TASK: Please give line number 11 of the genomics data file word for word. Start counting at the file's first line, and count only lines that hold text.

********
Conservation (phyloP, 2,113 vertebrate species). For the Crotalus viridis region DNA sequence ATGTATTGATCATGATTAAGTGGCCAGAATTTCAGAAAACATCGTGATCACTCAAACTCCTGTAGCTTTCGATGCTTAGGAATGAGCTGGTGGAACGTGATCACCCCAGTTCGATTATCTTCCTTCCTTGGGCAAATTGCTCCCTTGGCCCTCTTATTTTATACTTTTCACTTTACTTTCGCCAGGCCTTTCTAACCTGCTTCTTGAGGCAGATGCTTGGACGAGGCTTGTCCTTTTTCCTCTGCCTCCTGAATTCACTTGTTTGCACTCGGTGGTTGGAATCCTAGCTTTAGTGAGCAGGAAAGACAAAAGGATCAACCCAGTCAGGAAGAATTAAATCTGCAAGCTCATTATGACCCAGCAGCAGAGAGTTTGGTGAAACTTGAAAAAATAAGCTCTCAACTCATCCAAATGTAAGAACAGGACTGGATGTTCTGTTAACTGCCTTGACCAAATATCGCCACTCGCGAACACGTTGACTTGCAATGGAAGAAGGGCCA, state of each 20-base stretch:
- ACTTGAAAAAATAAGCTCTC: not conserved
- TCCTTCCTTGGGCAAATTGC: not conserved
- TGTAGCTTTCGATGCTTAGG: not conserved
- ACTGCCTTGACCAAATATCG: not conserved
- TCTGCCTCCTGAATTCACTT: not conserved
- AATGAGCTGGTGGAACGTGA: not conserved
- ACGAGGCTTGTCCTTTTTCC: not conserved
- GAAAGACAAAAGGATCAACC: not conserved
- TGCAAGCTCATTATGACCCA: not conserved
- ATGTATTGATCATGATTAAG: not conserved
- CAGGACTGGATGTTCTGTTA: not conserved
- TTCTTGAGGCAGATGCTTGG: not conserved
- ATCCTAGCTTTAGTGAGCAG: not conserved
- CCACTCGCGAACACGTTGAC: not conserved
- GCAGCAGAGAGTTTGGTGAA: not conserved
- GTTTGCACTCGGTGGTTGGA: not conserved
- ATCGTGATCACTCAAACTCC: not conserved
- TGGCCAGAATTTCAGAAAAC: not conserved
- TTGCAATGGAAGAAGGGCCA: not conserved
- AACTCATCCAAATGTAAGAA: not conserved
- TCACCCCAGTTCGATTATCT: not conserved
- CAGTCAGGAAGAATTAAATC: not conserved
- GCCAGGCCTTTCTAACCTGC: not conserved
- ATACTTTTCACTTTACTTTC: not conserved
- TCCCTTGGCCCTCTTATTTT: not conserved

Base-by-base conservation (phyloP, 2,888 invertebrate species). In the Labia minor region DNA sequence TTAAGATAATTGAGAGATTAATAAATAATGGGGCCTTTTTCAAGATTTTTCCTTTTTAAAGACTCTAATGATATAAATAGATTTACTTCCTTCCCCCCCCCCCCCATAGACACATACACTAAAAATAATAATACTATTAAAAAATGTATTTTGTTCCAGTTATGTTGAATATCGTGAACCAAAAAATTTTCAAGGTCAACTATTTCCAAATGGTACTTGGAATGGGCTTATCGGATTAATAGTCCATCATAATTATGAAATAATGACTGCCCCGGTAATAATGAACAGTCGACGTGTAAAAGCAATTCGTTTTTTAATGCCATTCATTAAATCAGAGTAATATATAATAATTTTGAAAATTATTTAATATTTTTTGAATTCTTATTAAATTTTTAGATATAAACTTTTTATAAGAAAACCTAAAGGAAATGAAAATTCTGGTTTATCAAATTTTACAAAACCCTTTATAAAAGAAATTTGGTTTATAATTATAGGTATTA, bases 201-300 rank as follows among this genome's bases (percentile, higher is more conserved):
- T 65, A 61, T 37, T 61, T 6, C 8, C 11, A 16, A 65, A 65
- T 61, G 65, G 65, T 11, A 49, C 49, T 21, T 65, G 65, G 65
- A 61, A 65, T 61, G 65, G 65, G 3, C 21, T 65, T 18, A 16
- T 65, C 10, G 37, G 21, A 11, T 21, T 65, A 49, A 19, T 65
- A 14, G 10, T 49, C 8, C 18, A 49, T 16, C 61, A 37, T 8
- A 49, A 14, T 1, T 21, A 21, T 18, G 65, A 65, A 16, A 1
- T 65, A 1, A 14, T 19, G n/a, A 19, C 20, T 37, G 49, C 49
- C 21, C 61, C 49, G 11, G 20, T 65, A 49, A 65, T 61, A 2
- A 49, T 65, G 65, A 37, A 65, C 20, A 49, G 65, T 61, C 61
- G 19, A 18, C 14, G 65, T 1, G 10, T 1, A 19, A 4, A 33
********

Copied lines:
- ATGTATTGATCATGATTAAG: not conserved